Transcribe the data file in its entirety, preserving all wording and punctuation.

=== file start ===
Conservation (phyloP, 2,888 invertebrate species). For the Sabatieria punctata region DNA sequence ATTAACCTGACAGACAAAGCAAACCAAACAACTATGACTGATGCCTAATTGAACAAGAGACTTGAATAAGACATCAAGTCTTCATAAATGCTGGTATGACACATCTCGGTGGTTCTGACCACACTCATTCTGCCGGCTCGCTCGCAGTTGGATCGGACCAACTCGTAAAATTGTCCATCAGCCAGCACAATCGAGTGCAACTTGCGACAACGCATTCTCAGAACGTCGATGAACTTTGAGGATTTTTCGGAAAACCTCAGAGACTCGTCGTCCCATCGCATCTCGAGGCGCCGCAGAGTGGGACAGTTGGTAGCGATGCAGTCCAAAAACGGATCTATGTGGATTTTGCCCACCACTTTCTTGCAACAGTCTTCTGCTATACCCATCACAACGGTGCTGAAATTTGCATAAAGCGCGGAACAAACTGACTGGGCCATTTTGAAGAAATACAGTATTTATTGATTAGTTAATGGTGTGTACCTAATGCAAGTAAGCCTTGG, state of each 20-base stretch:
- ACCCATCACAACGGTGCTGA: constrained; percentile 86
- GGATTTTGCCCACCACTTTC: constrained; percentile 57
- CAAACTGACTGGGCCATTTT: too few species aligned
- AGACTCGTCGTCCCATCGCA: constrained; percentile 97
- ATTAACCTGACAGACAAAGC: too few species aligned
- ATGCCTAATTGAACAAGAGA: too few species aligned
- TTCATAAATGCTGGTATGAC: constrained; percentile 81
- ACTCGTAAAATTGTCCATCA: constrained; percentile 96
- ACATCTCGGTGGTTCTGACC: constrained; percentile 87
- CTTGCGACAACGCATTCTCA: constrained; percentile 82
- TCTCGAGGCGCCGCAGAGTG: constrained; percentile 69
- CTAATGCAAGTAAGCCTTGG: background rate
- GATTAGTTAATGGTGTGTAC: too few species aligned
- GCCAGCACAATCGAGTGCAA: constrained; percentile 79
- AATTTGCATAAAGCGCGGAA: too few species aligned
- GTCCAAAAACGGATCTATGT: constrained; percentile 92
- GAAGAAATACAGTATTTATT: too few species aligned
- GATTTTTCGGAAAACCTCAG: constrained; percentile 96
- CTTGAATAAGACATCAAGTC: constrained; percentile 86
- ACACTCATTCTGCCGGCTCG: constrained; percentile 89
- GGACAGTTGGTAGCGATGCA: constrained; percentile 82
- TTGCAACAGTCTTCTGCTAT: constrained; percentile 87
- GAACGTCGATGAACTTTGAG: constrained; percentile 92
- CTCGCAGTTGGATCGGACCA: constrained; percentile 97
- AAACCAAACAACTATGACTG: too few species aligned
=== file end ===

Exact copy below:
Conservation (phyloP, 2,888 invertebrate species). For the Sabatieria punctata region DNA sequence ATTAACCTGACAGACAAAGCAAACCAAACAACTATGACTGATGCCTAATTGAACAAGAGACTTGAATAAGACATCAAGTCTTCATAAATGCTGGTATGACACATCTCGGTGGTTCTGACCACACTCATTCTGCCGGCTCGCTCGCAGTTGGATCGGACCAACTCGTAAAATTGTCCATCAGCCAGCACAATCGAGTGCAACTTGCGACAACGCATTCTCAGAACGTCGATGAACTTTGAGGATTTTTCGGAAAACCTCAGAGACTCGTCGTCCCATCGCATCTCGAGGCGCCGCAGAGTGGGACAGTTGGTAGCGATGCAGTCCAAAAACGGATCTATGTGGATTTTGCCCACCACTTTCTTGCAACAGTCTTCTGCTATACCCATCACAACGGTGCTGAAATTTGCATAAAGCGCGGAACAAACTGACTGGGCCATTTTGAAGAAATACAGTATTTATTGATTAGTTAATGGTGTGTACCTAATGCAAGTAAGCCTTGG, state of each 20-base stretch:
- ACCCATCACAACGGTGCTGA: constrained; percentile 86
- GGATTTTGCCCACCACTTTC: constrained; percentile 57
- CAAACTGACTGGGCCATTTT: too few species aligned
- AGACTCGTCGTCCCATCGCA: constrained; percentile 97
- ATTAACCTGACAGACAAAGC: too few species aligned
- ATGCCTAATTGAACAAGAGA: too few species aligned
- TTCATAAATGCTGGTATGAC: constrained; percentile 81
- ACTCGTAAAATTGTCCATCA: constrained; percentile 96
- ACATCTCGGTGGTTCTGACC: constrained; percentile 87
- CTTGCGACAACGCATTCTCA: constrained; percentile 82
- TCTCGAGGCGCCGCAGAGTG: constrained; percentile 69
- CTAATGCAAGTAAGCCTTGG: background rate
- GATTAGTTAATGGTGTGTAC: too few species aligned
- GCCAGCACAATCGAGTGCAA: constrained; percentile 79
- AATTTGCATAAAGCGCGGAA: too few species aligned
- GTCCAAAAACGGATCTATGT: constrained; percentile 92
- GAAGAAATACAGTATTTATT: too few species aligned
- GATTTTTCGGAAAACCTCAG: constrained; percentile 96
- CTTGAATAAGACATCAAGTC: constrained; percentile 86
- ACACTCATTCTGCCGGCTCG: constrained; percentile 89
- GGACAGTTGGTAGCGATGCA: constrained; percentile 82
- TTGCAACAGTCTTCTGCTAT: constrained; percentile 87
- GAACGTCGATGAACTTTGAG: constrained; percentile 92
- CTCGCAGTTGGATCGGACCA: constrained; percentile 97
- AAACCAAACAACTATGACTG: too few species aligned